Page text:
Lindsay: Well, even if it does take us more time, it can be worth it if it results in significantly better decisions. This is especially so if we restrict our use of decision mapping to complex decisions. We wouldn’t need to use it on simple decisions where there wouldn’t be much payoff.
Bob: I still think it would slow down meetings too much. People might get really confused with the whole diagramming process. Most people haven’t been trained to think about argumentation and how to support one idea with another. So, they’re going to be thinking more about how to map their ideas than about the decision they’re trying to make.
In contrast to the prose discussion above, here is a decision map that captures the essential information from that discussion.
For a higher-resolution image, click here.
At first glance, this may seem complicated. But that’s largely due to it being a method that’s new to you. With minimal experience, I believe you would gain the ability to quickly traverse and understand the map.
To see how much easier it is to evaluate the discussion using the map, consider the following questions:
- What were the solutions offered?
- What cons were given for the “Create a list of pros and cons” option?
- What reasons were given in support of the claim that decision mapping would make decisions more logically driven?
Finding the answers to these questions on the map is much easier than with the prose format. With the map, you can use the icons and structure to quickly identify the answers. Navigating the prose format requires either skimming the text and hopefully spotting it or relying on your memory to remember at about which point in the discussion the idea was shared.
So, although the decision map doesn’t make the decision for you, it improves decision making by providing a visual medium to comprehend the logical relationship between ideas.
Serial position effect
A further benefit of decision mapping is that it minimizes each participant’s reliance on their memory in evaluating the discussion. As a result, there is less concern that the effect is biasing our assessment of the content. Earlier we saw that the problem resulting from this bias is that we effectively make decisions based on “missing” information because we have forgotten it. With the map having captured the content we don’t have to worry we have forgotten the middle portions of the discussion. It is all there to be referenced.
The problem with the availability heuristic is that it can lead us to grant too much weight in our deliberation to events or data which are more easily recalled. We treat them as having more value or being more likely to occur than is actually the case.
In Daniel Kahneman’s book Thinking, Fast and Slow, he points out that there are two ways the human mind makes decisions. The first is the “fast” way, which makes almost instantaneous, reflexive, decisions. Examples include quickly steering out of the way of an obstacle in the road, determining the answer to “2 + 2 =”, detecting that a person’s voice is hostile, etc.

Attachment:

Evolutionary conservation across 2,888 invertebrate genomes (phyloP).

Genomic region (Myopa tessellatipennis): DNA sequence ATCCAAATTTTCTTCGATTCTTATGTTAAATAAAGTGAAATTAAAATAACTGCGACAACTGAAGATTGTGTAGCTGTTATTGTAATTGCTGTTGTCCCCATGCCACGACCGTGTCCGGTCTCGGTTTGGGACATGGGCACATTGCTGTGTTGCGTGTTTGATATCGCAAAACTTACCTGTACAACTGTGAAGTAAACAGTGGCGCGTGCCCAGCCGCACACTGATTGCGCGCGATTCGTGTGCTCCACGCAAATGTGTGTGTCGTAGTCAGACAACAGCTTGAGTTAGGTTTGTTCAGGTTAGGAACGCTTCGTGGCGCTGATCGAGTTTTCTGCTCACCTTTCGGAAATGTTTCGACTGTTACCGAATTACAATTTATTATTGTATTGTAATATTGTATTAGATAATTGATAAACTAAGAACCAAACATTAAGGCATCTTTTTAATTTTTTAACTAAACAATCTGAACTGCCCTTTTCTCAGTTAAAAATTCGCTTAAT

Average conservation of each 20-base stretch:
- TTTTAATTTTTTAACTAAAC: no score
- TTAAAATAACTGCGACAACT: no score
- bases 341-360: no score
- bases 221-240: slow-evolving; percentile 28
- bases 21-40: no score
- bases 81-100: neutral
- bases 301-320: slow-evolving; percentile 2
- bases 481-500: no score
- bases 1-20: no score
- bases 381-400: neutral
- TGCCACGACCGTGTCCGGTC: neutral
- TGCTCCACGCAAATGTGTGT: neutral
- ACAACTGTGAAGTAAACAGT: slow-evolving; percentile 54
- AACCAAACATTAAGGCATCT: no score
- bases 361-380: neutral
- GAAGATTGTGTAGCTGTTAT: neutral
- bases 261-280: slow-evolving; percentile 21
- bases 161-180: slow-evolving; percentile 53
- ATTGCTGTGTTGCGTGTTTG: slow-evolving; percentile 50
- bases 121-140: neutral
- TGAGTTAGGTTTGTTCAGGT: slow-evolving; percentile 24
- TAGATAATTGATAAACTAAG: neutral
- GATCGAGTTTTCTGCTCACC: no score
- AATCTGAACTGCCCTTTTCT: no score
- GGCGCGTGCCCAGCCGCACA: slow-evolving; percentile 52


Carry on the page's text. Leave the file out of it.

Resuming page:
“Slow” thinking, on the other hand, is deliberative thinking. Typical examples are complex calculations, evaluating the odd noise your car is making to determine its cause, checking the Thanksgiving turkey to see if it’s properly cooked, etc. (Kahneman 2011, 21-22).
One of the characteristics of the fast mode of thinking is that it uses heuristics, which are mental shortcuts for determining what is true. Most of the time this works well – especially when there’s no time to deliberate. The problem is that these shortcuts can lead us to make bad judgments in some contexts. Sometimes we need to use our “slow” way of thinking to better discern what is true.
The availability heuristic is one of the heuristics our mind uses when in fast mode. If we don’t have time to deliberate, then relying on what information we can easily recall is likely better than just taking a shot in the dark. But as we saw earlier with the plane crash example, it can lead us astray.
So, if we have more time and the stakes are worth it, it can be better to not rely on the availability heuristic. Kahneman points out that sometimes we need to intentionally engage our deliberative thinking.
Decision mapping is one way to do this since it promotes a more deliberate type of thinking. In general, it forces us to slow down in a meeting and think about the relationship between the ideas shared. One particular way it can do this is a result of the fact that the map displays what evidence we have – or don’t have -- for a claim. It reminds us of the need to provide evidence for our claims.
Consider a scenario where people are deciding how to travel to their vacation destination. Suppose that initially, someone says we should drive by car because we might die in a plane crash. The map would look like this.